It always cracks me up when people ask if Ric does his own Twitter. Like, what do you think? No, of course not. And I know that’s not something I’m supposed to say, but he doesn’t know what the hell that is. He doesn’t know what a podcast is or how to listen and he has a great one!”

JC: (laughs) Well, it’s pretty recognizable that Ric doesn’t manage his own Twitter account, so you’re not exactly letting the cat out of the bag.

CT: “Yeah, he doesn’t do his own Facebook or Twitter…”

JC: And he shouldn’t be. He’s Ric Flair!

CT: “I totally agree. A lot of celebrities don’t do their own stuff. He’s not above doing it, he just doesn’t know how and isn’t interested in learning. It’s not a knock on him, he’s from a different time.”

JC: So after you set up the Network for him, do you guys sit down and watch old matches?

CT: “He watches at his own leisure. And he’s mostly just watching for Ashley’s stuff. The only time he’s watched something of his own was I guess, three or four months ago, and he called me as happy as I’ve heard him in a long time. He said, ‘Damn, I was good. I had no idea.’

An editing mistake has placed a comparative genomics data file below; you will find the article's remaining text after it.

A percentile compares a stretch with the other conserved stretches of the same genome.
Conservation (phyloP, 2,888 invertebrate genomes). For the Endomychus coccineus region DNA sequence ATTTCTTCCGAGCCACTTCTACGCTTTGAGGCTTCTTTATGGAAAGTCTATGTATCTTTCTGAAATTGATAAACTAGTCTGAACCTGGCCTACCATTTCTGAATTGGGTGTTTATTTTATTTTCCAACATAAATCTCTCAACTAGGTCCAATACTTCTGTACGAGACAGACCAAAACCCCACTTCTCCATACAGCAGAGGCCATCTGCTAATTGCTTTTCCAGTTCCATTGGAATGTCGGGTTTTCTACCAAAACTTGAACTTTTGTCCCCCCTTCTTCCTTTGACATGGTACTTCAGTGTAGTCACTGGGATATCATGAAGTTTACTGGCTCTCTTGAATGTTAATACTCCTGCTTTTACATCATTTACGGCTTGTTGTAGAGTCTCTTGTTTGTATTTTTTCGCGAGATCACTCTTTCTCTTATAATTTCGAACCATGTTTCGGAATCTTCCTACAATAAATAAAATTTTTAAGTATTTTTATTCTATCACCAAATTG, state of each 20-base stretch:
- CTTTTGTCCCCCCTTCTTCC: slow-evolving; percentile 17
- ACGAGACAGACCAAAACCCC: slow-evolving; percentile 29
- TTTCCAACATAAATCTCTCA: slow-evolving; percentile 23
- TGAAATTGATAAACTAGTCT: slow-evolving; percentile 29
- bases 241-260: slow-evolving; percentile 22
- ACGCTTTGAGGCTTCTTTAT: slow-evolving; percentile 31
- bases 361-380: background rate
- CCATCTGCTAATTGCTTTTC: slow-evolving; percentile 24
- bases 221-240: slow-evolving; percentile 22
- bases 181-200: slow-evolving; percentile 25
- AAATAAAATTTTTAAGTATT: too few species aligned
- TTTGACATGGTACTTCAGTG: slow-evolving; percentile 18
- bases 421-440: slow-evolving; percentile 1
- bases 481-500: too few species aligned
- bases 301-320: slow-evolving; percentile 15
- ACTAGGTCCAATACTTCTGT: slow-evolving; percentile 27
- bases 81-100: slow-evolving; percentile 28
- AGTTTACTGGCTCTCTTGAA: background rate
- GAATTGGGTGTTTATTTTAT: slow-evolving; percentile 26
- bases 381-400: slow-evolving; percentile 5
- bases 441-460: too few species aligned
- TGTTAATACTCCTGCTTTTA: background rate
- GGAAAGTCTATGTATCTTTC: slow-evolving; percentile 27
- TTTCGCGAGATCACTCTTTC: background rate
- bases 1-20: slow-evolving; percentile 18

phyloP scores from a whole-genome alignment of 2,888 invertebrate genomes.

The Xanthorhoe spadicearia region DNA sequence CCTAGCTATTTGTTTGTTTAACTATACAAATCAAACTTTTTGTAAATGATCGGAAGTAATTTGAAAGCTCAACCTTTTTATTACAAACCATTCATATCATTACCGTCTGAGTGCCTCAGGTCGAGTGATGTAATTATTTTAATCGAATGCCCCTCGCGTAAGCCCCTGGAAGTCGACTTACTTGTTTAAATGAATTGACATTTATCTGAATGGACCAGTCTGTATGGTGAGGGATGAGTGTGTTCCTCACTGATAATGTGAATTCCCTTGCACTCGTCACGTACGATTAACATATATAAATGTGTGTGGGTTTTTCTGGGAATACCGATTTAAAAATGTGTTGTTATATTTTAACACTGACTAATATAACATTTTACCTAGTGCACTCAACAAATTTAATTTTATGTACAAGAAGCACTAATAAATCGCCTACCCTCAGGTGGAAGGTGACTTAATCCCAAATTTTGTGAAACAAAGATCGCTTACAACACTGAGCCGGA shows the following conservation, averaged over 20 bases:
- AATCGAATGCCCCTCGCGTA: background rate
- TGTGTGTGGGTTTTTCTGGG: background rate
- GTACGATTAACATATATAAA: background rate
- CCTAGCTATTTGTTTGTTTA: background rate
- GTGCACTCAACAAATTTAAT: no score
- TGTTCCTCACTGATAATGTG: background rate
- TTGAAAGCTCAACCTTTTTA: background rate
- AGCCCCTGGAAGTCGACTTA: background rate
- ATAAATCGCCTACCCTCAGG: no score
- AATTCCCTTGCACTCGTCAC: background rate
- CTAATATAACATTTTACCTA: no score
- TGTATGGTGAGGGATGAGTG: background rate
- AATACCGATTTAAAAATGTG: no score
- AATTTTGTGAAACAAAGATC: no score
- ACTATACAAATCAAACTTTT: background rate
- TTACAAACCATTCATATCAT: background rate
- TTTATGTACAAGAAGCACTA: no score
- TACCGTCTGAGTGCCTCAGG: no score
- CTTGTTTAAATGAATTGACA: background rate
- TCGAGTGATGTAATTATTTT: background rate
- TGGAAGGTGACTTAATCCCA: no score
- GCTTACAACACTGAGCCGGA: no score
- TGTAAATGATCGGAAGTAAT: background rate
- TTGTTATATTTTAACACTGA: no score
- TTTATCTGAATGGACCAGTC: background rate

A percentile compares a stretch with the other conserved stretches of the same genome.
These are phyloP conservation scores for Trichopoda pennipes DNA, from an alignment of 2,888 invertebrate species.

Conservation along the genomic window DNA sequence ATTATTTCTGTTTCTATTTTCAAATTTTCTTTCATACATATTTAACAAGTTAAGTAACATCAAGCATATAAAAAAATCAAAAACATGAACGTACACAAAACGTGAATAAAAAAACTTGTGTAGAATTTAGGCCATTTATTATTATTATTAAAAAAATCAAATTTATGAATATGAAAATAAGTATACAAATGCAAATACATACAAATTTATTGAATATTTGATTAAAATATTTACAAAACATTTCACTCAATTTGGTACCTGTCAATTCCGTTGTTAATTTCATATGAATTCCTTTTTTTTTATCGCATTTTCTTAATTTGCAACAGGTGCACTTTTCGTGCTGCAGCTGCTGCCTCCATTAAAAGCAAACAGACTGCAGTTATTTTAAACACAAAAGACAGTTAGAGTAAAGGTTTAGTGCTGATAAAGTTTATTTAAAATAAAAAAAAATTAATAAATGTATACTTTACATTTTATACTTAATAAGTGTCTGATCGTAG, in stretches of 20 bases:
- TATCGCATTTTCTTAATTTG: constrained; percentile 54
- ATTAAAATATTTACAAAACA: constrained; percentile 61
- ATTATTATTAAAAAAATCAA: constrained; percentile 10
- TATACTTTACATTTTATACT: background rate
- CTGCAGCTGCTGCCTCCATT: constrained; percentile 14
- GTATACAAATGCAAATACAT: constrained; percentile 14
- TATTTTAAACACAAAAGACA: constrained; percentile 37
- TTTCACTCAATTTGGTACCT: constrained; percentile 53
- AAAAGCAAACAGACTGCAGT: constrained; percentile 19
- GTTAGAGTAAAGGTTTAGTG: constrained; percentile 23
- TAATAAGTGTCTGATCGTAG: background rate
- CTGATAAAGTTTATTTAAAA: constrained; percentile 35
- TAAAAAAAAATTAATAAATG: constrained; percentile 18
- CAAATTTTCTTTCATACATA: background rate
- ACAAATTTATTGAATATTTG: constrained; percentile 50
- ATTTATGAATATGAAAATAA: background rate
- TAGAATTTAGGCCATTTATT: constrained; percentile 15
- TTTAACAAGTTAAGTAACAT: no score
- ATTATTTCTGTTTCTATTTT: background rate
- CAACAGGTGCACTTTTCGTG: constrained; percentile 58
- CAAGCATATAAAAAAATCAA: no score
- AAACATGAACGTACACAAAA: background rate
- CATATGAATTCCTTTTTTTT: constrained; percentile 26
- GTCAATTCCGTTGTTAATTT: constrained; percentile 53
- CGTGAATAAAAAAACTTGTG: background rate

He had just watched his match with Vader from Starrcade. He watched it on his phone on some flight. When he landed, he just had to call and tell me because I told him for years that I really enjoyed that one, and he had never watched it.

Up until two years ago, he had never watched his trilogy with Ricky Steamboat. He watched it in my basement. I couldn’t believe that he had never watched it. He always says, ‘Why would I watch them? I was there.’”

JC: (laughs) That reminds me of the podcast where the fan asked him what his favorite movie is. I can’t imagine Ric sitting still for a movie.

CT: “Oh, he is always on the go. He doesn’t like to stay in one place very long. If he’s in Atlanta for more than three days, he’s got to get the hell out of town. But he goes to the movies all the time. He saw the new ‘Fast and the Furious’ movie in the summer and thought that was cool. This time last year he saw ‘American Sniper’ and thought it was the best movie of the year. Yeah, he goes to the movies all the time with his girlfriend Wendy.”

JC: Wow, that’s pretty cool.

CT: “Let me mention this. Here’s something everybody will get a kick out of. Ric Flair’s favorite TV show. Want to take a guess?”

JC: Uh…